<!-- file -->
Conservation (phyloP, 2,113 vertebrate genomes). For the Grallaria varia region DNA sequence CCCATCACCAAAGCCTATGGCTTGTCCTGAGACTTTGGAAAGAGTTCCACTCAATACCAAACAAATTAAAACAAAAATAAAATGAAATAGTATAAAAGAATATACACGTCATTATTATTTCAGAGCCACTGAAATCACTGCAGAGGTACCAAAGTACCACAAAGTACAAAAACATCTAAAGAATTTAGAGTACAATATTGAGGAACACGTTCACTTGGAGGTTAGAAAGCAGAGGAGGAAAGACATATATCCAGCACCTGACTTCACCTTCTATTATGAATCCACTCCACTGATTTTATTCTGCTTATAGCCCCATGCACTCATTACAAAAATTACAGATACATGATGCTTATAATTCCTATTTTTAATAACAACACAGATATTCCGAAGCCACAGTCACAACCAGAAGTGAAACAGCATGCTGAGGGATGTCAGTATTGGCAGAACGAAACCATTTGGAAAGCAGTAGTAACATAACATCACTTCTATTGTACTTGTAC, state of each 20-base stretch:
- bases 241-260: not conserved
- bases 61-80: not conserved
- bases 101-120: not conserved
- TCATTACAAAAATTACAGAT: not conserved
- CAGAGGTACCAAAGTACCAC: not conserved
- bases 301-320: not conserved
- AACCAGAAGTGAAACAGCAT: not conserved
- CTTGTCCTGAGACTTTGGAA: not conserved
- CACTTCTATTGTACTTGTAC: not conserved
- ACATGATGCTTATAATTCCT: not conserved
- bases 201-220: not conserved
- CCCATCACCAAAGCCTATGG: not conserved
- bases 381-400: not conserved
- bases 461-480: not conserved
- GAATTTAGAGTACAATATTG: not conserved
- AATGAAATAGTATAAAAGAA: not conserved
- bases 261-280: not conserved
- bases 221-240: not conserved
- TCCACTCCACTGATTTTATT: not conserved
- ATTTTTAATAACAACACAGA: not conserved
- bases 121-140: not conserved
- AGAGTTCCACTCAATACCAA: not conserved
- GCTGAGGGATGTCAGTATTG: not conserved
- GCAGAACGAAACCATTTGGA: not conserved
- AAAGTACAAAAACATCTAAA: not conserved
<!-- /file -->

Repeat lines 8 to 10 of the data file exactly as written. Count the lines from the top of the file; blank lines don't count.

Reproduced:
- AACCAGAAGTGAAACAGCAT: not conserved
- CTTGTCCTGAGACTTTGGAA: not conserved
- CACTTCTATTGTACTTGTAC: not conserved